The Boss. TKyono@flickr.com
This morning, I received a text from my friend, Christy: “Are you going to see The Boss this week?”
More than ten years ago, Christy and I went to one of the most memorable concerts I’ve ever been to. As I wrote back then, “Bruce Springsteen…was three hours and 15 minutes of pure awesomeness. He could definitely have a second career as a Pentecostal, social justice-loving United Methodist preacher.”
At a moment’s notice, I still bask in the glow of that concert.
It now costs upwards of $350 (or more) to see The Boss in concert. So, forgive me if I sit this one out. For now, I’ll keep my memories intact of that incredible night ten years ago and listen to Born to Run.
In honor of that concert – here is a repeat of one of my first blog posts from November 28, 2012:
Tonight, I am going to see “The Boss.” Yes, I know, as the bumper sticker tells me, “My boss is a Jewish Carpenter.” But tonight, I am going to see THE Boss – Bruce Springsteen.
It’s been on my bucket list for years and I stood, all by myself, for two hours at the local Safeway to score tickets (I clearly did not get the memo that Springsteen fans sleep in). Those Safeway people sure are perky at 8am!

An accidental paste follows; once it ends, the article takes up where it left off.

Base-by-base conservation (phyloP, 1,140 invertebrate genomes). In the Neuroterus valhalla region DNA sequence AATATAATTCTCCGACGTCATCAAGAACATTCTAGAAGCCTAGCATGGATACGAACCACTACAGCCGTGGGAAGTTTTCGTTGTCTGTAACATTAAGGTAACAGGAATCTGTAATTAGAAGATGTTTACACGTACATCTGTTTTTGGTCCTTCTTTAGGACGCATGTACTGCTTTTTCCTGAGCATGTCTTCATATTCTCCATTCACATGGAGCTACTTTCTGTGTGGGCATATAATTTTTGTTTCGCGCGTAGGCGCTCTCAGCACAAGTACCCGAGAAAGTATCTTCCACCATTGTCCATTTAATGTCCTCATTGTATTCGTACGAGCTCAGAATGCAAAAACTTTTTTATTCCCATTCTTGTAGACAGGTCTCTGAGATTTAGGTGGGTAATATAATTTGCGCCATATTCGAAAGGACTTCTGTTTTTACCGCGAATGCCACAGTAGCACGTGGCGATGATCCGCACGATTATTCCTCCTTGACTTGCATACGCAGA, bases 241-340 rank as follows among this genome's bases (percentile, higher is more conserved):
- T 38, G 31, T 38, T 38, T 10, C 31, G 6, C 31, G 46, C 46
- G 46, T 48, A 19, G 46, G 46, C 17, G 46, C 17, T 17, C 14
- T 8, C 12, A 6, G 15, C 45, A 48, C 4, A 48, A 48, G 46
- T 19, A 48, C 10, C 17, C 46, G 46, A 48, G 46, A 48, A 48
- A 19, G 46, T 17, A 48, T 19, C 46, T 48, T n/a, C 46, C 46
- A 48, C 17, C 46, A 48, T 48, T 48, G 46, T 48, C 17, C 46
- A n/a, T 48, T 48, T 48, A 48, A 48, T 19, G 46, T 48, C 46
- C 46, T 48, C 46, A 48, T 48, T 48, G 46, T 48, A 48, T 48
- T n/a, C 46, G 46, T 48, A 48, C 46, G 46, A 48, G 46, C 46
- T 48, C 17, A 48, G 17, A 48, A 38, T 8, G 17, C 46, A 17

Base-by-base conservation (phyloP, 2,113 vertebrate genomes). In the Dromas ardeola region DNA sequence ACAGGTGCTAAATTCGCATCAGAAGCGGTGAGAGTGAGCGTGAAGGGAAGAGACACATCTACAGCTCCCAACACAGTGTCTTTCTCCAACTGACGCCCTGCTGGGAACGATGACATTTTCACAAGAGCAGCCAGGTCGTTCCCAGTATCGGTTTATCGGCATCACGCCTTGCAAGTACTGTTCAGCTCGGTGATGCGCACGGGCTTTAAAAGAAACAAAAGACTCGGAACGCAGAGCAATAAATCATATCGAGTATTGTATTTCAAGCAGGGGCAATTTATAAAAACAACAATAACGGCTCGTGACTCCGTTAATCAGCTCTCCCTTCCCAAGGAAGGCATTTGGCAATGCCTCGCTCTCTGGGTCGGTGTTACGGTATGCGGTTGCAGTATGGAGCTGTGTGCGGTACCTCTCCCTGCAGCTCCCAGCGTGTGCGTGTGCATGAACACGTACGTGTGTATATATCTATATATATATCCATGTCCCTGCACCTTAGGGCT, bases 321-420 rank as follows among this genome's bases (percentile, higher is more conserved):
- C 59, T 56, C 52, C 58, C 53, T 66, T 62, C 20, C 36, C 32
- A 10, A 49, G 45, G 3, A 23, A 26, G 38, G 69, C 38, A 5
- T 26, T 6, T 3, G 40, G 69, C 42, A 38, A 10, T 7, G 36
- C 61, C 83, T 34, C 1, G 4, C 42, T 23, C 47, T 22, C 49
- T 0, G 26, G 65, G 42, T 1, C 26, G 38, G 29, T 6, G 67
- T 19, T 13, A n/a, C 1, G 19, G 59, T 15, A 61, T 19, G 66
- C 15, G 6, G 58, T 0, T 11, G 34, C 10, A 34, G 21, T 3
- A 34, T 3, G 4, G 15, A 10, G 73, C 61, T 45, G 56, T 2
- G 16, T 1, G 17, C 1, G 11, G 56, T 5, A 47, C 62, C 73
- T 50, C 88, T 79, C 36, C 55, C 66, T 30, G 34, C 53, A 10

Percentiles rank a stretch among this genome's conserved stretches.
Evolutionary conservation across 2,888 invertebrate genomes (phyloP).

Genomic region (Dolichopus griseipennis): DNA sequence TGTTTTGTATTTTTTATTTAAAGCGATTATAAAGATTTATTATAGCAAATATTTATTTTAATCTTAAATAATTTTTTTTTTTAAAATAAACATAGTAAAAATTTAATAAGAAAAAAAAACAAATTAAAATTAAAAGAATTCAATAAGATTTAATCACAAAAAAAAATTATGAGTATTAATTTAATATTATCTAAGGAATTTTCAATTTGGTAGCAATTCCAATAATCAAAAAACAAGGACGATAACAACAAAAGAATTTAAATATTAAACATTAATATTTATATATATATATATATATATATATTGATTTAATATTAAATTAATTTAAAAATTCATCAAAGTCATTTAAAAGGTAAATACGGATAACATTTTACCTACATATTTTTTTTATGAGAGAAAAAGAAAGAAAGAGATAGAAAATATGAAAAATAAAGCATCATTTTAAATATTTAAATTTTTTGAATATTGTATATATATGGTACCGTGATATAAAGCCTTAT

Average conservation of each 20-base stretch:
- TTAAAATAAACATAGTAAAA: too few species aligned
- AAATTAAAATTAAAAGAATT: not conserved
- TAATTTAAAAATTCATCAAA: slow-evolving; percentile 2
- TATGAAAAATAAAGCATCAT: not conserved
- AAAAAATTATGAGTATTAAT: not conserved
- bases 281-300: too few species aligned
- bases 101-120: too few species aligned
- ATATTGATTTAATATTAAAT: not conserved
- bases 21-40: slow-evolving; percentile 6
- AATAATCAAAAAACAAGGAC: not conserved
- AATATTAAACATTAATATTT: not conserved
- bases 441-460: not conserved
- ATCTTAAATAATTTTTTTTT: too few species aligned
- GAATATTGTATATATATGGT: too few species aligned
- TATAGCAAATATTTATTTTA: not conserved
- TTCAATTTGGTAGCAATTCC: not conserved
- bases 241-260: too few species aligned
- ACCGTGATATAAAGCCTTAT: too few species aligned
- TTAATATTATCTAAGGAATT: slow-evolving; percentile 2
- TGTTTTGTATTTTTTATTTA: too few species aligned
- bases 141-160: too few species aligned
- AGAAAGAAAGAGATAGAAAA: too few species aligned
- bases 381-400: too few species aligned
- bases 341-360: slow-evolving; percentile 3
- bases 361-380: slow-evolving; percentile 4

Bruce, and I can call him Bruce because we are great friends, is known as the consummate storyteller through song.
What can you learn about telling your church’s story from The Boss?
Be authentic. Bruce sings about what he knows, where’s he’s come from, and his experiences. Even if you don’t agree with his politics, after hearing him you don’t ever question his integrity.
Be passionate. Springsteen’s voice oozes with grit and passion. You know he believes deeply, you can hear the angst, fervor, hurt, and love in his voice and through his lyrics.
Be energetic. The Boss’ concerts are legendary events. Here’s a 63-year-old guy [new addition: for heaven’s sakes, he’s now 73!] who can still rock the hall for over three hours. May we all be so full of life.
Be relevant. Bruce has been at this for over three decades. He could have hung up his guitar years ago and been satisfied with landing in the Rock and Roll Hall of Fame in 1999. But, he had more to say and new generations to influence. Let’s hope the church still feels the same.
Want more ideas on storytelling?
Grab the Bull by the Horns: 5 Ways to Do It
The Power of Photographs: Making Your Print Materials Stand Out
3 (Really!) Easy Ways to Tell Your Story
Your Field Trip to Fabulous Stories